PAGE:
Our Story

Charlene & Richard

Both born into families of farmers, Charlene Murdock and Richard White have devoted their lives to providing family, friends, and community with home-grown food.

Charlene looking at cooper pot

Charlene shares information about a cooper pot, one of the many traditional cooking utensils in the outdoor kitchen.

In the 1980s Charlene founded a specialty food brokerage where she met Richard. Together they formed Murdock and White, the Pacific Northwest’s premier specialty food brokerage which they managed for over 25 years. This work brought them in to contact with small, artisanal food producers across the region with whom they formed many of relationships that remain at the heart of their food and farming work today. During their time in the food brokerage industry, Charlene and Richard not only gained knowledge, but they collaboratively built “taste memories” with this community. These memories are the tangible and intangible connections made when we relate to food, place, and the stories of a recipe prepared.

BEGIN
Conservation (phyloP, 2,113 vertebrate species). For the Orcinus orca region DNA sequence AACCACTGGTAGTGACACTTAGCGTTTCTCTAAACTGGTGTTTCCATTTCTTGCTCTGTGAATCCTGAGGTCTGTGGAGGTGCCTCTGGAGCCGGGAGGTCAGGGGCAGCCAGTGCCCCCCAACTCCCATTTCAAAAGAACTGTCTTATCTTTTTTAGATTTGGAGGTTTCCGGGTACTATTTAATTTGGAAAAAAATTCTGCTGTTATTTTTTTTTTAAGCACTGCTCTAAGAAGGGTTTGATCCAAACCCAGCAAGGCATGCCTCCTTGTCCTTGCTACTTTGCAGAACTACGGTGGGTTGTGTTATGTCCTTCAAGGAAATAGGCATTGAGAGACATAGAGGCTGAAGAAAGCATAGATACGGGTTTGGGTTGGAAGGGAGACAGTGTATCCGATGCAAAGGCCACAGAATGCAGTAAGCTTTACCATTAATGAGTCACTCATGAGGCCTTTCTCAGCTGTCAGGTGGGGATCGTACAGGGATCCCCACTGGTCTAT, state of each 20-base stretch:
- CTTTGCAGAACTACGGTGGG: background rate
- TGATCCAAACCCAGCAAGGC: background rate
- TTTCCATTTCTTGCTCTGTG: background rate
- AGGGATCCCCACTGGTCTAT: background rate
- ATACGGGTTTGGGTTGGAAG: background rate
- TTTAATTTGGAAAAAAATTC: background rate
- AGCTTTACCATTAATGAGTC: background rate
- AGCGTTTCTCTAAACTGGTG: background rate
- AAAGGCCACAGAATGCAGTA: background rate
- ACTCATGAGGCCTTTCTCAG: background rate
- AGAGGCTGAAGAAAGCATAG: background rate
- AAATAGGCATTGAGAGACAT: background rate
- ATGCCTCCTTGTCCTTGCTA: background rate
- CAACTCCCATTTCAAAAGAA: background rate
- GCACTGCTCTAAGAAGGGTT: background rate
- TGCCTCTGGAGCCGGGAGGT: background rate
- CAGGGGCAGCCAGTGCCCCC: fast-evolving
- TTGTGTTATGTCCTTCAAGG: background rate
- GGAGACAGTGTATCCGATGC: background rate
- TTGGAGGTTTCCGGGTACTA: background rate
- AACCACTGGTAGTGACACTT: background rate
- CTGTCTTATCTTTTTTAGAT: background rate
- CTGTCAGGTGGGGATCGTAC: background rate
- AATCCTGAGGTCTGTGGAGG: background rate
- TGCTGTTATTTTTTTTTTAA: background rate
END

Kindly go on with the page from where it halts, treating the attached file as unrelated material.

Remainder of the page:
Richard checking the soil in a garden bed.

Richard checking the soil in one of the many diverse growing areas on the farm.

In 2004, Charlene and Richard served as delegates at Slow Food International’s first Terra Madre gathering – one of the largest international events dedicated to food, the environment, agriculture and food politics held in Turin, Italy. Their experience at Terra Madre and the inspiration they brought home with them had lasting impacts on Nana Cardoon’s work and commitment to the environment, agriculture, and food culture. Both Charlene and Richard are longtime members of Portland chapter of Slow Food and serve on the International Ark of Taste committee, which is an international program that seeks to save an economic, social and cultural heritage of a diverse variety of fruits and vegetables, animal breeds, seafood, cheeses, cured meats, grains and confectionery.

 

“We think of our meals as the binding elements of culture and our connection, through hands in the dirt, to agrarian cultures the world over.”

– Charlene

Richard tending the bees.

Richard tending the bees.